Freeze your eggs and you’ll be promoted

My initial reaction was complete stupefaction, followed by a certain dismay, when I read on NBC News that Facebook and Apple are offering their female employees financial compensation if they have their eggs frozen. The decision was made on the basis that, added to their famous perks, this option could prevent these ambitious women from interrupting their careers at a crucial time and leave them "free to live the life they want".


The operation of freezing eggs costs around $10,000, plus $500 a year for storage, so, until now, it has only been an option available to the wealthiest women. Apple and Facebook are now offering women who take the plunge $20,000 as compensation for their commitment to the company. It is a scientific fact that fertility starts to decline at age 35, drops very quickly at 40 and is practically non-existent by 45. The fertility curve is therefore almost inversely proportional to the likelihood of getting promoted or progressing up the career ladder and it actually conflicts with the latter. By freezing their eggs, women are giving themselves the opportunity to put off getting pregnant until later, to devote themselves to their work, and to lessen the inequalities between men and women on the career development front.


Like many measures meant to promote equality between men and women, this makes no sense. It makes no sense because it is going about the problem the wrong way, trying to force women to fit into a corporate mould born from a patriarchal society, instead of recognising their differences. Behind a so-called opportunity granted to its female employees, the company is playing on the guilt women feel about the biological clock ticking, in order to off-load the heavy responsibility involved in reforming and adapting practices within the organisation.


It is going about the problem the wrong way because it encourages a society where stopping work for five months to have a baby has a detrimental effect on a woman’s entire career. It encourages a society in which women are obliged to yield to outside pressure and in which companies attach a monetary value to a woman’s eggs. It encourages a society in which the responsibility for inequality is cast on women, and makes them responsible for interrupting their careers, even though it is a fundamental problem that involves both men and women.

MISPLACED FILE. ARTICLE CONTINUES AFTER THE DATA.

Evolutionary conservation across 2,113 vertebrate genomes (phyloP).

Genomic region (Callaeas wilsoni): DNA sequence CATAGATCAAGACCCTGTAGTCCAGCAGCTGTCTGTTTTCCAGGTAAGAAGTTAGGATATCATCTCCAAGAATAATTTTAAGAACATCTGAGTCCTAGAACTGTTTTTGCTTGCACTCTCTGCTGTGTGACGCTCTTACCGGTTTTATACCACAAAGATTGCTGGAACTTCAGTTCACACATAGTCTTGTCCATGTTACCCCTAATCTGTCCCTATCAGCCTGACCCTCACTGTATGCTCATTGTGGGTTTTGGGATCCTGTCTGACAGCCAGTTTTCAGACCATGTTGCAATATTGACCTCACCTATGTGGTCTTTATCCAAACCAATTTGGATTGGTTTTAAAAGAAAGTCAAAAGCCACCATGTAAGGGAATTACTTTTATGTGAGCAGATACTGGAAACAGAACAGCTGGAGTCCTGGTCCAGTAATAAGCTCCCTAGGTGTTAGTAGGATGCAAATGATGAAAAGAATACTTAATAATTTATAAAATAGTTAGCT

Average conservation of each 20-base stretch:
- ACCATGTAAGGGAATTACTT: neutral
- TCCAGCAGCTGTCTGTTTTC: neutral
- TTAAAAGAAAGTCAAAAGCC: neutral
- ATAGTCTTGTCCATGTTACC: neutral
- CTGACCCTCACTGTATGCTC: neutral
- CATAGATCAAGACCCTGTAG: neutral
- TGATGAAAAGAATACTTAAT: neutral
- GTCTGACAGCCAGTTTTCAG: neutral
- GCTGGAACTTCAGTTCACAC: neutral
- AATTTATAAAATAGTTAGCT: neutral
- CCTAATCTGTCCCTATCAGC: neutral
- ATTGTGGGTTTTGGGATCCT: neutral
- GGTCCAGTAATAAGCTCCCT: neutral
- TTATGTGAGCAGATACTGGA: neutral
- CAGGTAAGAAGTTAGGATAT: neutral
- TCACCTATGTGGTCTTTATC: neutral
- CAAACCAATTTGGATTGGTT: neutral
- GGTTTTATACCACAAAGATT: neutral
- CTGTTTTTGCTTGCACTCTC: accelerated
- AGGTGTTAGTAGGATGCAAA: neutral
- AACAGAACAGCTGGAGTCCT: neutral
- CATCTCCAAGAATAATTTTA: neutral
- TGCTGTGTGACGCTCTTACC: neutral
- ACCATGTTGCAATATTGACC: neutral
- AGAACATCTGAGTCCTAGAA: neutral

There are thousands of things to consider before resorting to such a move: teleworking, changes to maternity and paternity leave, flexible working hours, the right to training upon returning to work, concierge services, lowering the age for identifying high potential, and so on. But, these are measures that require the commitment of top and middle management. It takes boldness to tackle equality at a deep level, whereas it is so easy to offer women the money needed to resemble men as closely as possible.


This new measure is another attempt to get more of a handle on the unpredictability of life. It is another attempt to control the lottery of heredity, the very core of genetic mixing and the richness of our human heritage, which lie in the beauty of chance and the random nature of life. This news condemns, in fact, what gives life its unique and surprising flavour, just as much as these companies’ real desire to reform: it is ephemeral.


I will conclude with this quote from the NBCNews article, from a female Associate Professor of Obstetrics and Gynecology at Stanford University Medical Center, which left me perplexed: "Egg freezing is like car insurance: You hope you don’t have to use it, but if you find yourself in a situation where you need to, you’re glad to have the protection."


This article also appeared on the Huffington Post.


Photo from www.extremetech.com

L’Oréal–UNESCO
For Women in Science

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